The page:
Company spokesman Mark Walker said EnergySolutions would not comment on the vote.
But, in a presentation to shareholders last week, the company's board pressed shareholders to back the $1.1 billion deal they originally announced in January and sweetened earlier this month.
The board pointed out that shareholders would get a 58 percent premium, based on the share price in the six months prior. The board also noted that two years of failed efforts to secure a better deal means there is "no other viable solution" if the merger falls through.
In addition, company leaders painted a bleak picture for EnergySolutions if shareholders reject the deal on Friday, with such projects as its re-bid of an important cleanup and nuclear plant contract in the United Kingdom on the line.
The consequences could include "financial instability and potential breach of covenants," the shareholder presentation said, "with uncertain options for resolution."
The shareholder presentation directly disputed the report from the previous week by Institutional Shareholder Services (ISS) urging shareholders to vote against the deal.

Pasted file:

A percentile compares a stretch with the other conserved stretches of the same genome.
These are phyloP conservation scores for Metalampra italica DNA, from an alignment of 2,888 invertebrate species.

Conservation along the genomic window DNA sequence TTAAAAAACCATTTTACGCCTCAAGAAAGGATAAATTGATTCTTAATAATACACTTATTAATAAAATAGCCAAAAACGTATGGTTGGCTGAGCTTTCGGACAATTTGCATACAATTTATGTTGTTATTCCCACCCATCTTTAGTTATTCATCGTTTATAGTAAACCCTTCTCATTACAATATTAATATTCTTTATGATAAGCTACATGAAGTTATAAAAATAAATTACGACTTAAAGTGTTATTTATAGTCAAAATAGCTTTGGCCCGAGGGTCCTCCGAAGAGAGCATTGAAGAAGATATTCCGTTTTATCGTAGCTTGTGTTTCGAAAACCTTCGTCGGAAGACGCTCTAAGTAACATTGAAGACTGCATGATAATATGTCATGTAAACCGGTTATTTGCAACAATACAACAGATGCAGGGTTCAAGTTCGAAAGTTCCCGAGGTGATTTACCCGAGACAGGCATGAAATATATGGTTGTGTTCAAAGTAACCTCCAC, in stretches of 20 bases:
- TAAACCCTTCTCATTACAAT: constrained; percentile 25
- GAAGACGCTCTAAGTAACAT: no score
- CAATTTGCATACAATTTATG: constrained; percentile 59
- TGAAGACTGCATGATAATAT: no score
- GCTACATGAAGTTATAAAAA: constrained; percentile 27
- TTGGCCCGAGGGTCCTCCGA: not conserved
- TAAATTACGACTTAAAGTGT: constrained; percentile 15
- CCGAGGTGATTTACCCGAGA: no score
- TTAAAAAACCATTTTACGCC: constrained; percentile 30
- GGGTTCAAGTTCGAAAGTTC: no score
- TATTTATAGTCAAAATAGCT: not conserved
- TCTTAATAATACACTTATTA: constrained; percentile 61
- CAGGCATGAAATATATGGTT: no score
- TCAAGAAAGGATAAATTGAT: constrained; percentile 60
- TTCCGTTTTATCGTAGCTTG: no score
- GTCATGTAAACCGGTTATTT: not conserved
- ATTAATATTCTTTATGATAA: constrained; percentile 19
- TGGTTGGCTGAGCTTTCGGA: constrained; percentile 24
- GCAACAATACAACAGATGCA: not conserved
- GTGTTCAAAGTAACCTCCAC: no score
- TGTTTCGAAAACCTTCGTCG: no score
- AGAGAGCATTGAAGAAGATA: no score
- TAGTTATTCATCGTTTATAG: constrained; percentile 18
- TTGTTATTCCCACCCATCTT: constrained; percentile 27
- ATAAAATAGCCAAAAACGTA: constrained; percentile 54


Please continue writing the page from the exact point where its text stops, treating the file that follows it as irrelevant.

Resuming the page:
An influential proxy advisory firm, ISS said the $33.5 million in golden parachutes for the company's top executives was "excessive" and complained the "low performance goal and the timing of the award raise further concerns." ISS also questioned the way the company was accounting for a $200 reserve for its cleanup of an Illinois reactor and predicting even less waste going to the Utah disposal site.
The company's largest shareholder, Carlson Capital LP, had threatened to oppose the original proposal in January to pay $3.75 per share. Once the board boosted it to $4.15, it joined other critics in announcing support.
Regulators in Utah, Tennessee, Ohio and South Carolina already have signed off on the change of ownership.
And prospects for the company's mile-square disposal site in Utah seemed to brighten on Wednesday when the Texas Senate approved a bill that appears to divert low-level radioactive waste from a competing disposal site in Texas and send it to Utah.
HEAL Utah, a frequent critic of EnergySolutions in Utah, said it was concerned shareholders might approve the deal after all.
"Public companies at least are obligated to divulge information which journalists, watchdogs and concerned citizens can scrutinize," said Christopher Thomas, the environmental group's executive director. "We are fearful that the new owners won't recognize they need to be open with Utahns."